Storybook | Game

The Paragon Institute.

Jason’s collar was too tight. It was a new shirt, hand made and crisply starched. His new shoes squeaked slightly on the polished marble floor. His first day was a haze of steely handshakes and unwavering eye contact. This is Brad, he’s one of our sharpest litigators, this is Hal, he’s in corporate refinement, Marlie here’s in litigation defence...

Jason smiled, tried not to be too new boy, tried to match their cold, business like air, and let himself be whisked on. The building throbbed with activity. There’d been a Paragon Institute since the late 40’s, he knew that, he’d read the glossy corporate website cover to cover. If websites had covers.

His guide was ushering him into a glass elevator. As it crawled up the atrium of the building he looked out.

It had started... 1946, three retiring army officers had pooled their demob support and started a business consultancy. One accountant, one lawyer and one badass ex-colonel that everyone had called the colonel until the day his heart had finally got tired of beating on a golf course. The idea had been to bring the discipline and organisation of the army to the businesses of Darkness Falls, many of them still rooted in the practises of the 19th century. To be a paragon of business efficiency and discipline. At least that had been the idea.

The website hadn’t said, but they hadn’t done too well to begin with. Old habits died hard, racketeering had been widespread, and changing habits, firing people who’d sat on their fat asses in non-jobs for decades had not proven easy. Compared to the discipline of the army, the clarity of the battlefield it must have seemed like they were fighting in a sewer. In the dark.

Jason looked down as the elevator rose. The atrium was pretty standard, all glass and big escalators. It was full of people. Everyone seemed young, there wasn’t a suit down there under a thousand dollars, everyone had that driven, competitive air of a corporate lawfirm.

But Paragon was more than just a lawfirm, more than just business accountants. Research was his thing, he was good at sniffing out information, had a nose for it, a real gift. It had been a tough choice between law school and journalism. But law paid better. And you got to wield more power.

Paragon had had to fight for its survival in the early days. Sometimes literally. There were no police reports, it looked like someone had done a little editing, but they’d forgotten the hospitals. Major Edward “Ted” Abbott, the accountant, had had a .38 revolver round removed from his left hip. The Major had walked with a limp for the rest of his life, used a stick in later years. Major Charles “Chaz” Gorton, the lawyer, had sustained second and third degree burns to his right arm and face, cause not given. Colonel Francis “Frank” Katz had had a broken arm set and a bullet removed from the muscles of his abdomen. The notes had remarked on his physical strength and how damned lucky he was to still be alive.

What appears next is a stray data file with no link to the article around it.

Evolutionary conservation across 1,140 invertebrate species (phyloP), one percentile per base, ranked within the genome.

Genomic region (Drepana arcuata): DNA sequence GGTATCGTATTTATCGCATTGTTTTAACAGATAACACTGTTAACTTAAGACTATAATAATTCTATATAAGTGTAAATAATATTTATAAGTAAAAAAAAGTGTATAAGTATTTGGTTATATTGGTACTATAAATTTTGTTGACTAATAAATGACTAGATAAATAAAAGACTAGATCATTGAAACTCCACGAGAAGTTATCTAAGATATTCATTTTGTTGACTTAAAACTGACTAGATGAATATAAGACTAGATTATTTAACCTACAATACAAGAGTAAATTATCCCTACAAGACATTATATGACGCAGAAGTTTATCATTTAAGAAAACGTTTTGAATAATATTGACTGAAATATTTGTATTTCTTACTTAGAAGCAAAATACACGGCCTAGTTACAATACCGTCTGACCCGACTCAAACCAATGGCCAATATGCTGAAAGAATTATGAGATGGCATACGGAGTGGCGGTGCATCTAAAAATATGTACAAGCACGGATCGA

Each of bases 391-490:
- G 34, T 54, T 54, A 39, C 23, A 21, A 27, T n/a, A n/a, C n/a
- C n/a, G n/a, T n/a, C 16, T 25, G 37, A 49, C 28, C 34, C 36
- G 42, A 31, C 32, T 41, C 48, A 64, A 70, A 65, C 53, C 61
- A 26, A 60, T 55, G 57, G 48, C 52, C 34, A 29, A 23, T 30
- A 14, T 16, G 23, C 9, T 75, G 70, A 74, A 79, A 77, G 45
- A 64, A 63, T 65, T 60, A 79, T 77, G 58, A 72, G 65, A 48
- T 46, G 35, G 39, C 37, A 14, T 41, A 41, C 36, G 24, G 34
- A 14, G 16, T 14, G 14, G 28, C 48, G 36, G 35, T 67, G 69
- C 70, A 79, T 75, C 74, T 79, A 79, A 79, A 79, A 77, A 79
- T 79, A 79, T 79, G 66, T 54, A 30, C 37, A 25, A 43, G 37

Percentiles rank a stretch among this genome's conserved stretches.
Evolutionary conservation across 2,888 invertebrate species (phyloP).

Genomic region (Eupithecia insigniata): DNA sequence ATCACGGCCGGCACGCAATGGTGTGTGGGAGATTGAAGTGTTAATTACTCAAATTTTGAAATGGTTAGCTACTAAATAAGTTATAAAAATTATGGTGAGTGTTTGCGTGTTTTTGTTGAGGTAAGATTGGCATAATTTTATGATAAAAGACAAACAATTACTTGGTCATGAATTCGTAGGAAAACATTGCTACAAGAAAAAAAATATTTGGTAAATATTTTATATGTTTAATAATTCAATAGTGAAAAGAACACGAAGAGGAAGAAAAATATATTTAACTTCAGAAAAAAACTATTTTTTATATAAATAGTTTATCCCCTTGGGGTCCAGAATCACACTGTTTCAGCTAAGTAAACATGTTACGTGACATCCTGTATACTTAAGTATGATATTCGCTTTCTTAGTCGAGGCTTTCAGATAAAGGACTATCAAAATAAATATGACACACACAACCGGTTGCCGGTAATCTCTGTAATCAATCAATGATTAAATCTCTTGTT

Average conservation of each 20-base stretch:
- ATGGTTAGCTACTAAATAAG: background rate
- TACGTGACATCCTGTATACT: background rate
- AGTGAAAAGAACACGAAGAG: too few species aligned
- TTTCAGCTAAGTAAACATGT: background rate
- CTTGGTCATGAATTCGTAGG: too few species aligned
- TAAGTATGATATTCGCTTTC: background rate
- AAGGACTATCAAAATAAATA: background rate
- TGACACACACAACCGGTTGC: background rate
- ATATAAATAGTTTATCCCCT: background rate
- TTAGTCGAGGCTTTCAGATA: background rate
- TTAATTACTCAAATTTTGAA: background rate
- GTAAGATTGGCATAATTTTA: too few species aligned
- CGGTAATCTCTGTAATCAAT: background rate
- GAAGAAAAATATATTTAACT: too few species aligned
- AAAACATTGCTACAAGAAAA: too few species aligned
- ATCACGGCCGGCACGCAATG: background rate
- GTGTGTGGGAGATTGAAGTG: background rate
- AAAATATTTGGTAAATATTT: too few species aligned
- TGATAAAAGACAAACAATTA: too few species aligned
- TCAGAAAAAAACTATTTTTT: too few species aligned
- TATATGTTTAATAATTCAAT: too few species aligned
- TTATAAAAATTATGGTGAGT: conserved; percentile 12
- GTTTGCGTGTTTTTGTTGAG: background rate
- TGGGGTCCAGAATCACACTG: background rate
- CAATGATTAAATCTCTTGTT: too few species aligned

The elevator opened with barely a sound. The people in the corridor turned to look, their faces masks of casual disinterest. Jason met their gaze as he was ushered through the floor. This was where he’d be working. Cubicles, chest high panels carved the huge room into little cubicles where the grunts drummed up business, stayed out of trouble and did whatever the hell their seniors told them to do. And if you were in this room then everyone was your damned senior. Brightly lit by strip lights and airconned the room might have been miles underground. He could almost feel people losing interest in him as they realised that this was where he was heading.

His guide ushered him toward a meeting room.

So the Institute - making it a charitable body had been Abbott’s idea, the property tax breaks had been irresistable - had been born in the blood of its founders. But then it had stopped. From mid 1949 onward there were no more hospital reports. No more small ads in the local paper recruiting replacement staff. The attacks had stopped. In 1949. The fourth partner had joined in 1949.

Inside the meeting room the chairs had been arranged in a pretence of egalitarianism. A friendly circle, intended to suggest that they were all team, none above another. He wasn’t fooled. The man he was meeting was already standing. Silver haired, tanned, tennis-player’s body. Ten grand suit and Rolex, smile that seared your retinas.